Biblioklept: There’s a moment in the title story, “Three Ways of the Saw,” when the narrator connects the scientific fact that matter can never be created nor destroyed, only changed, to the philosophical implication that, “if this is true it means the whole universe already contains everything that ever was or will be” — and hence all people are intrinsically connected (the narrator goes on to link himself to Nixon and Hitler and Gandhi and Jesus and rubber bands). Your collection contains a strong, unifying tone, but you also get inside the heads of lots of different kinds of people. Where do your characters come from?
MM: My characters come from within and from without. By within I mean two things. First, every character, no matter where it comes from, has a little part of me in its chemistry, if only by virtue of the fact that it’s being filtered through my consciousness. Secondly, some characters are wholly products of my imagination. That is, they are born in my head and I evolve them from there.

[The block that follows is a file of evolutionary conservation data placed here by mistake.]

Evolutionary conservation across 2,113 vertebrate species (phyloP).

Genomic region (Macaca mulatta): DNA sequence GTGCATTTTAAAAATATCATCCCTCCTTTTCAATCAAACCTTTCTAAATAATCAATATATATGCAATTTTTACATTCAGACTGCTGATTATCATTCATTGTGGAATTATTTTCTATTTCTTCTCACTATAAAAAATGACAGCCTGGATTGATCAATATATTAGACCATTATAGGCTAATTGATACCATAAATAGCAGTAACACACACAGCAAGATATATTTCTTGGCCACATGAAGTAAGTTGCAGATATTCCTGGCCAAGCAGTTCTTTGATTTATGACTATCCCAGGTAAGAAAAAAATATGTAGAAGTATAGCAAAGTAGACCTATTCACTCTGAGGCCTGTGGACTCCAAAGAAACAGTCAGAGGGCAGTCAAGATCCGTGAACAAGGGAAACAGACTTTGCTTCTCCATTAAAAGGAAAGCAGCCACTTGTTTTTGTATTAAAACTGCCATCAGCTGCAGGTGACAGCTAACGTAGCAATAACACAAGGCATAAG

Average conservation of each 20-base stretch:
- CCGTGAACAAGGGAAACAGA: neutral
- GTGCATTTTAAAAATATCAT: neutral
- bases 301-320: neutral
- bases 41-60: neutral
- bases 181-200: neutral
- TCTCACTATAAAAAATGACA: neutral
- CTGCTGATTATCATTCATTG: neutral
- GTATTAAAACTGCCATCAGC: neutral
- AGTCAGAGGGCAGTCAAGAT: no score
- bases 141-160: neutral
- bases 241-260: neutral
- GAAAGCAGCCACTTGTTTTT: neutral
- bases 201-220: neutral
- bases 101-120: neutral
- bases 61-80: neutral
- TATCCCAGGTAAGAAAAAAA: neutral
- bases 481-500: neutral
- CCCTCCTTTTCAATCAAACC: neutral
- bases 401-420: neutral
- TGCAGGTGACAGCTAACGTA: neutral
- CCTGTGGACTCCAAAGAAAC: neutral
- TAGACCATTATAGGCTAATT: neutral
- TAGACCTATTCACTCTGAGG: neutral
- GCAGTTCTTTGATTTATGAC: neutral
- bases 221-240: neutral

By without, I mean some of my characters are based partly on my experience with others. Some are inspired by people I know well. Others come from people I’ve seen or encountered indirectly. But even these characters that come from without have to be filtered through me to end being in the story, so they invariably take on facets of my perception, intentional or not, which makes them that first type of character I mentioned that comes from within. So, to untangle that, I guess the answer is that all my characters come from within–eventually–regardless of if they were born in my head or were filtered through it.